5) Omega-3 fats

Omega-3 fats are essential, healthy fats. They have been found to balance acne-driving hormones and reduce inflammation [13].

Unlike other fats, your body can’t make omega-3 fats—which means you need to eat them regularly, especially if you want to reduce breakouts [14].

The best source of omega-3 fats is oily fish (remember how fish is good for acne?), but you can also find it in plant-based sources such as walnuts, flaxseeds and chia seeds.

Take action: Eat oily fish twice a week (this counts towards your fish intake too). You can also eat a serving of walnuts, flaxseeds or chia seeds daily.

6) Zinc-rich foods

Zinc is a mineral that’s essential to the function of human skin [15]. Interestingly, people with acne are often found to be deficient in zinc [16, 17].

Although zinc supplements can improve acne [18], you don’t necessarily need to start popping pills. Instead, focus on including lots of zinc-rich foods in your diet.

The best source of zinc is oysters! But if you don’t fancy those, don’t worry. You can also find it in beef, chicken, eggs and other animal foods.

Zinc is also in plant foods—especially pumpkin seeds, cashews and chickpeas—but you absorb much less from plant-based sources [19]. If you eat an exclusively plant-based diet, then zinc supplements might be worth exploring.

Take action: Eat at least one food rich in zinc daily. If you like oysters, treat yourself to some of those too.

7) Green tea

Green tea contains a special compound called EGCG, which has acne-fighting potential. In one trial, 64 women took EGCG supplements. After four weeks, they had less acne around their nose, mouth and chin [20].

We need to consider that supplements are stronger than tea. In fact, the daily dose of EGCG used in this trial was the equivalent of drinking nine cups of green tea! Green tea also contains caffeine, so you don’t want to drink nine cups every day.

It’s still worth enjoying green tea regularly, though, as it’s rich in other skin-supporting antioxidants. We also know that when applied to the skin, green tea can help to reduce oil production [21]—and scientists are still uncovering if it has the same effect when consumed as a drink [22].

Take action: Drink a couple of cups of green tea daily.

Foods that help acne: dietary patterns

What do the Canadian Inuits, the South African Zulus and the Japanese Okinawans have in common?

None of them has acne [14].

These traditional cultures have different diets, but they are similar in that they are all based on whole foods, eaten consistently.

That’s the secret to foods that help acne. You can eat them occasionally, but their real power comes with embracing them as your pattern of eating. Get into the habit of making overnight oats for breakfast. Throw oily fish onto your lunchtime salad. Load half your plate with vegetables at every dinner.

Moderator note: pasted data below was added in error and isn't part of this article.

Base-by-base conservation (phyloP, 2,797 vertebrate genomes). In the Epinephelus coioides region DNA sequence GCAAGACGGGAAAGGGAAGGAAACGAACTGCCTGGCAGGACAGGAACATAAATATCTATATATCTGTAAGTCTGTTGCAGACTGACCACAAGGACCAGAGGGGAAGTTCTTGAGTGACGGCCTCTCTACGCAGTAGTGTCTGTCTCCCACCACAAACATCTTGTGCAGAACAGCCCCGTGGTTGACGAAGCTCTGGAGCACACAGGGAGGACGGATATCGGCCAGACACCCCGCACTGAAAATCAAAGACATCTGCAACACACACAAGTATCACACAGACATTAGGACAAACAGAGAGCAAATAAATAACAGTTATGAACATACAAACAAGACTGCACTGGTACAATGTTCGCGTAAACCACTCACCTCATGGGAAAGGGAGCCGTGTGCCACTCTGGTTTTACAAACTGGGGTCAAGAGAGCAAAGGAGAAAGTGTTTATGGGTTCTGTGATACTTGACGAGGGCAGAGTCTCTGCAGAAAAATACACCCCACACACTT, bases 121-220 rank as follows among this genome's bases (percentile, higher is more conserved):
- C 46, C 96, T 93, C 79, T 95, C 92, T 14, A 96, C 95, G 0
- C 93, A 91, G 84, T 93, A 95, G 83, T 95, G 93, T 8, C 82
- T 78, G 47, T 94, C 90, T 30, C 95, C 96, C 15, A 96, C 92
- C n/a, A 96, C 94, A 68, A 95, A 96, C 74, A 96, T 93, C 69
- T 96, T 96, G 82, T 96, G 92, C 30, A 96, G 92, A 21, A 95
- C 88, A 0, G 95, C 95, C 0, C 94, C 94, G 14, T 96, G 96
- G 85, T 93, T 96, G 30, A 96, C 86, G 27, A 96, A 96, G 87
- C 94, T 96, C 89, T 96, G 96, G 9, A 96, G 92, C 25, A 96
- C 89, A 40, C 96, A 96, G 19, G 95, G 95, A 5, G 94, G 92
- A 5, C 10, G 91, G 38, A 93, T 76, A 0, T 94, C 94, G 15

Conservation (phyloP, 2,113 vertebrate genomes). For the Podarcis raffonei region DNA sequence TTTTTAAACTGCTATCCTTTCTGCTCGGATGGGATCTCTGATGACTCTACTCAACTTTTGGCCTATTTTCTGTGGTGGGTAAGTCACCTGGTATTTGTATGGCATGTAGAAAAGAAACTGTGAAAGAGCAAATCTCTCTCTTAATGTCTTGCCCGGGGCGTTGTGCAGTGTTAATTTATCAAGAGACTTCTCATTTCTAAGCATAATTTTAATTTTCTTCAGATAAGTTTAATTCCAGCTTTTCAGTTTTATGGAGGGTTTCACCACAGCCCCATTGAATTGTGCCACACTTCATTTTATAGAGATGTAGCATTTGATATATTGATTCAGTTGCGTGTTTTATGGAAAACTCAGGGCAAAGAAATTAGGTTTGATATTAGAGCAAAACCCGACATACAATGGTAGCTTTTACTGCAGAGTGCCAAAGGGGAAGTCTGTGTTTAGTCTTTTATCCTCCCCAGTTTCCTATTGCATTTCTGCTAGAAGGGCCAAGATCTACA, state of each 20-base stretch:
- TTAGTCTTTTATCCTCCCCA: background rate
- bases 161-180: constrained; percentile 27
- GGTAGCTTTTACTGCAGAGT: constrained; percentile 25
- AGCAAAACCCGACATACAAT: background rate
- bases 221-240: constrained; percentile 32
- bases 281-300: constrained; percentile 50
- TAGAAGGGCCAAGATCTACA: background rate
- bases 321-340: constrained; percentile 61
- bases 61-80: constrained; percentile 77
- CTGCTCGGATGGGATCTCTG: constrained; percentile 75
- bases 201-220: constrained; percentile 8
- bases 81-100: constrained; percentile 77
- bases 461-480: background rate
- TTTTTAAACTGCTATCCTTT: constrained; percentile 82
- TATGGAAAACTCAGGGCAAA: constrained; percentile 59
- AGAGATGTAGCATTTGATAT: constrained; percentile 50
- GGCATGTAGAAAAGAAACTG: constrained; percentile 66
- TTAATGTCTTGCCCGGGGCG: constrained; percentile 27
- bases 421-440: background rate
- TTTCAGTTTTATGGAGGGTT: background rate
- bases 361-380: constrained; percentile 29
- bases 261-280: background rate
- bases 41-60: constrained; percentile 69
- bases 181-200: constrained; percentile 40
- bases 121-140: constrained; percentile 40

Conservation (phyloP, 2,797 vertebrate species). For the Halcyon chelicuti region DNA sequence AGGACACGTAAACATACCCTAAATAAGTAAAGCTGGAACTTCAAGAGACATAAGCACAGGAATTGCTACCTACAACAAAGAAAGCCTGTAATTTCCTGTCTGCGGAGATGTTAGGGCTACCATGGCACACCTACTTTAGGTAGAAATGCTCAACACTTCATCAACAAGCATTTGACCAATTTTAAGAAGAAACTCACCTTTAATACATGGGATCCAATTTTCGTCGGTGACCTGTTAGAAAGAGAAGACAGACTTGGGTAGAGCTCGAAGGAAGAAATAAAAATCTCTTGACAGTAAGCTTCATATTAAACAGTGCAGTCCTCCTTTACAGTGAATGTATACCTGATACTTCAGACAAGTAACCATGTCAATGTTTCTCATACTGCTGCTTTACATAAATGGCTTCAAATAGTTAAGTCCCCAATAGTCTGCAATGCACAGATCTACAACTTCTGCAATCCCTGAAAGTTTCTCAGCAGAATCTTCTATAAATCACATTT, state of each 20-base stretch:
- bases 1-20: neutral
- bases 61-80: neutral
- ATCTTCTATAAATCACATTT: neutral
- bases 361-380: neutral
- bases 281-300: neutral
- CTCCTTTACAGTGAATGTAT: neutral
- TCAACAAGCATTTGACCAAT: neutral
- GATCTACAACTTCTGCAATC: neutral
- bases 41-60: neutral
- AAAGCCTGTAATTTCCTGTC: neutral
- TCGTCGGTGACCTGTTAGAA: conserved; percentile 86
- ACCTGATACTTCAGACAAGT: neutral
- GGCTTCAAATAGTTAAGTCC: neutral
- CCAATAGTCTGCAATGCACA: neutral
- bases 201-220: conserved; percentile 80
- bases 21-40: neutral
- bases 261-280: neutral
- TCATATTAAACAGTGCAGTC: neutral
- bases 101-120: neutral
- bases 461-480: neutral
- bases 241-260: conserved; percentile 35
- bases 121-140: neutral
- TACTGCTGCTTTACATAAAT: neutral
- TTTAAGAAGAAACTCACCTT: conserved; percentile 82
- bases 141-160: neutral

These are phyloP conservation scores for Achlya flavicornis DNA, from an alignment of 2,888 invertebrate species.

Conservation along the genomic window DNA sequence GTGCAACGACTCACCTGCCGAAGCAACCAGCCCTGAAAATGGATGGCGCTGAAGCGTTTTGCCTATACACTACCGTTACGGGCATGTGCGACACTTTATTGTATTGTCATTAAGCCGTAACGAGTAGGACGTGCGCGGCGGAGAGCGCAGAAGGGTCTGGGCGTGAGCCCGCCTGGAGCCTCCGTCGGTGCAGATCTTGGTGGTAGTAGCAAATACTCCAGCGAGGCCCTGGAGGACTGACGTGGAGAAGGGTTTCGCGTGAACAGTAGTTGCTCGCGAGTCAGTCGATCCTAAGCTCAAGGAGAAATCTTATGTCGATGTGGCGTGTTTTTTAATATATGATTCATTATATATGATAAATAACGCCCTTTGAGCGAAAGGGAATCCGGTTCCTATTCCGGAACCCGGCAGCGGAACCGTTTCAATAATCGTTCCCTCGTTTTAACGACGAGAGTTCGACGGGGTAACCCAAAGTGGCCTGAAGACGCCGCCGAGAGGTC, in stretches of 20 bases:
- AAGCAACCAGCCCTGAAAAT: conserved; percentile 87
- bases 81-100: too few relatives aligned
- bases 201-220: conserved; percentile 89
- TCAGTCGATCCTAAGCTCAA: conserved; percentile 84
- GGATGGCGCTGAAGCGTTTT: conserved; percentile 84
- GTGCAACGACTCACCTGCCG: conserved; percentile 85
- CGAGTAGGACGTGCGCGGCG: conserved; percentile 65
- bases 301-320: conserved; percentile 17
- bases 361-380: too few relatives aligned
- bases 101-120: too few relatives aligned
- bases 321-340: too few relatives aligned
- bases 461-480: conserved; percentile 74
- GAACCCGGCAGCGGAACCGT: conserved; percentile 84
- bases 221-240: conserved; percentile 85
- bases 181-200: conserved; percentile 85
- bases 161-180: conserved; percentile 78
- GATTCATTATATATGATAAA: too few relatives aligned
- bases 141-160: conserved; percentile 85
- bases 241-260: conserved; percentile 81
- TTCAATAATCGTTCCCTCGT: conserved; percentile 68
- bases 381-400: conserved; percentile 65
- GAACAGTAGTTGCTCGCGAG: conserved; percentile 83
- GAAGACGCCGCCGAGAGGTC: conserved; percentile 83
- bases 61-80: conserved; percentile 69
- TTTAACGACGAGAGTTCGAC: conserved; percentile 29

Do this enough, and it becomes second nature. It doesn’t have to be perfect (there’s no such thing as a perfect diet!) it just has to be consistent.

Ask yourself which of the action points you can do today, and start there.

Takeaway points

Let’s recap what we’ve learnt:

– Certain foods are known to support skin health, but no single food is going to make your acne go away.

– Achieving clearer skin through your diet is about embracing a pattern of eating that promotes healthy skin.

– This pattern of eating should include:

    • Fruits and vegetables
    • Wholegrains
    • Fish
    • Probiotic-rich foods
    • Omega-3 fats
    • Zinc-rich foods

– Research has linked all of these foods with clearer skin when they’re eaten consistently.

– Regularly drinking green tea may promote clear skin too, although more research is needed to confirm this.

Fiona Lawson is a former national magazine editor turned registered nutritionist and skin specialist. She holds an MSc in Nutritional Medicine and a BANT-registered post-graduate qualification in Nutritional Therapy.

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Dr Thivi Maruthappu


Dr Thivi Maruthappu is the UK’s first and only dual-qualified Consultant Dermatologist and Nutritionist, and the pioneer of the (much-needed!) Nutritional Dermatology field. She runs busy NHS dermatology clinics, conducts academic research and delivers lectures worldwide. She’s also recently authored her first book, Skin Food, which aims to make holistic skincare accessible for everyone.



Porter magazine called her a ‘Global Skincare Expert’, and Caroline Hirons described her as ‘one of the best facialists in the world’. In the skincare industry, Marie Reynolds is in a league of her own. I had the privilege of experiencing one of Marie’s facials as a young journalist—and I can still remember every exquisite detail more than a decade later.